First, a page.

Two great trends are colliding, one in our favor, and the other against us. Balancing our heavenly expectations, there are also countervailing fears about such things as global climate change and the problem of finding food and drinking water for the human population when it peaks later in this century. Billions more people than have ever been sustained before will need water and food.

We bring the great problems of our times on ourselves, and yet we have little choice but to do so. The human condition is an evolving technological puzzle. Solving one problem creates new ones. This has always been true and is not a special quality of present times.

The ability to grow a larger population, through reduced infant mortality rates, sets up the conditions for a greater famine. People are cracking the inner codes of biology, creating amazing new chemistries, and amplifying our capabilities with digital networks just as we are also undermining our climate, and critical resources are starting to run out. And yet we are compelled to plunge forward, because history isn’t reversible. Besides, we must be honest about how bad things were in lower-tech times.

New technological syntheses that will solve the great challenges of the day are less likely to come from garages than from collaborations by many people over giant computer networks. It is the politics and economics of these networks that will determine how new capabilities translate into new benefits for ordinary people.


Maybe the coolest technology could get very good and cheap, while at the same time, crucial fundamentals for survival could become expensive. The calculi of digital utopias and man-made disasters don’t contradict each other. They can coexist. This is the heading of the darkest and funniest science fiction, such as the work of Philip K. Dick.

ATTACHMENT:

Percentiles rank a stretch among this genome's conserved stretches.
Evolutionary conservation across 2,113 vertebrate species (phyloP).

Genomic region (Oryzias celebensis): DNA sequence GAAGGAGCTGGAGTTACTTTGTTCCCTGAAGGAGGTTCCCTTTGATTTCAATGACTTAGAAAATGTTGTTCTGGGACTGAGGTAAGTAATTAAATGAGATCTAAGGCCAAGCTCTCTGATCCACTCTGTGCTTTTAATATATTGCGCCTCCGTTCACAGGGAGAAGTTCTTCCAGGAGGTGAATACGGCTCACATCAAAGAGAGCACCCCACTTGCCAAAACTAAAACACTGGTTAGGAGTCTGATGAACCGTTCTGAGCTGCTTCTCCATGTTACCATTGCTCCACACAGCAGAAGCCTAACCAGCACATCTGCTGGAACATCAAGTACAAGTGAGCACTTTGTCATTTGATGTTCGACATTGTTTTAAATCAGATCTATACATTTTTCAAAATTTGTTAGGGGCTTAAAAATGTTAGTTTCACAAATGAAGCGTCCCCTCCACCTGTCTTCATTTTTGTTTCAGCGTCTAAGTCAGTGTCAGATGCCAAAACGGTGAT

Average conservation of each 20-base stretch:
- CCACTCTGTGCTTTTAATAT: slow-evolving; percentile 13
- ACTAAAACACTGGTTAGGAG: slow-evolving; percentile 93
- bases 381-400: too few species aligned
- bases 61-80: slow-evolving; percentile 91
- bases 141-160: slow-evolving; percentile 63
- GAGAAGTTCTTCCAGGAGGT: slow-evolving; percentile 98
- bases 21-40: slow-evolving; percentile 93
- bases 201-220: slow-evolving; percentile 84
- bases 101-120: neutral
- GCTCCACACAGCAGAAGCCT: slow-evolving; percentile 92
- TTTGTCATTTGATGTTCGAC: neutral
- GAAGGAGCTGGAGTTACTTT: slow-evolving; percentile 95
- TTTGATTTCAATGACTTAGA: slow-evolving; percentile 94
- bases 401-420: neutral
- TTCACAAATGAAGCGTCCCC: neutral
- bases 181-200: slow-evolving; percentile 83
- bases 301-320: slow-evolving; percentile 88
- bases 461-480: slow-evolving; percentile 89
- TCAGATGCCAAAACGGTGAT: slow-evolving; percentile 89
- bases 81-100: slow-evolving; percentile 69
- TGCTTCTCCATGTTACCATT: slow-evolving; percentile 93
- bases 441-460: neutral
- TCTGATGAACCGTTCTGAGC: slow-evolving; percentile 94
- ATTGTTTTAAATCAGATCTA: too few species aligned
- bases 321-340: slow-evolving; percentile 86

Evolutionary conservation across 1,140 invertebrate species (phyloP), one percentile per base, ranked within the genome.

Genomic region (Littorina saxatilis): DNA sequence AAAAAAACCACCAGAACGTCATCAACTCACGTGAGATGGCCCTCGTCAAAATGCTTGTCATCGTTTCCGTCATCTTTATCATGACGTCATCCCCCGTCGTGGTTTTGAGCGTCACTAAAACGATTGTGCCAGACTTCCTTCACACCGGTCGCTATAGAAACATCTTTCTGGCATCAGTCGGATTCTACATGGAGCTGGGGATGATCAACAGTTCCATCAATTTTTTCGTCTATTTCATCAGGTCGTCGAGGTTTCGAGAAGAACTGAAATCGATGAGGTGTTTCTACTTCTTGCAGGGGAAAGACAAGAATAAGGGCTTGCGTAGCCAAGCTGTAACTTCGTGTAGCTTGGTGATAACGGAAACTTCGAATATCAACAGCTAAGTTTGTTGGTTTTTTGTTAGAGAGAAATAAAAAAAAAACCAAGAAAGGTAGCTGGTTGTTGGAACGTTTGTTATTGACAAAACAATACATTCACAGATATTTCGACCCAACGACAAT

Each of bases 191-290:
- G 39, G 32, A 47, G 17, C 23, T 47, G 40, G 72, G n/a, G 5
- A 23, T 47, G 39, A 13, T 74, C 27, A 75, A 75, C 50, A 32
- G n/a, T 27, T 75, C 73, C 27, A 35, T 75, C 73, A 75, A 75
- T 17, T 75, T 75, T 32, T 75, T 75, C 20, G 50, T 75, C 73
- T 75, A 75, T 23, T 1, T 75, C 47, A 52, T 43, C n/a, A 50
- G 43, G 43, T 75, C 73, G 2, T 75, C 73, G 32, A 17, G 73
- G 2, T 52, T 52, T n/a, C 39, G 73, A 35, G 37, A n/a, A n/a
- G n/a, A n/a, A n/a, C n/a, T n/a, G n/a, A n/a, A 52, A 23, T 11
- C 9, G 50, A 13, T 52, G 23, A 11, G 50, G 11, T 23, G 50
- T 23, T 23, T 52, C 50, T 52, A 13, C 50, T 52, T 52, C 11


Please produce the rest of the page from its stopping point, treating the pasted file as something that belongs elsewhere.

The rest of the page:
Basics like water and food could soar in cost even as intensely sophisticated gadgets, like automated nanorobotic heart surgeons, float about as dust in the air in case they are needed, sponsored by advertisers.

Everything can’t become free at once, because the real world is messy. Software and networks are messy. And the sprawling miracle of information-animated technology rests on limited resources.

The illusion that everything is getting so cheap that it is practically free sets up the political and economic conditions for cartels exploiting whatever isn’t quite that way. When music is free, wireless bills get expensive, insanely so. You have to look at the whole system. No matter how petty a flaw might be in a utopia, that flaw is where the full fury of power seeking will be focused.


You sit at the edge of the ocean, wherever the coast will be after Miami is abandoned to the waves. You are thirsty. Random little clots of dust are full-on robotic interactive devices, since advertising companies long ago released plagues of smart dust upon the world. That means you can always speak and some machines will be listening. “I’m thirsty, I need water.”

The seagull responds, “You are not rated as enough of a commercial prospect for any of our sponsors to pay for fresh water for you.” You say, “But I have a penny.” “Water costs two pennies.” “There’s an ocean three feet away. Just desalinate some water!” “Desalinization is licensed to water carriers. You need to subscribe. However, you can enjoy free access to any movie ever made, or pornography, or a simulation of a deceased family member for you to interact with as you die from dehydration. Your social networks will be automatically updated with the news of your death.” And finally, “Don’t you want to play that last penny at the casino that just repaired your heart? You might win big and be able to enjoy it.”

This work was originally published as chapter one, “Motivation,” in Lanier’s book, Who Owns the Future? (2013, Simon and Schuster). Reprinted here by permission of the author.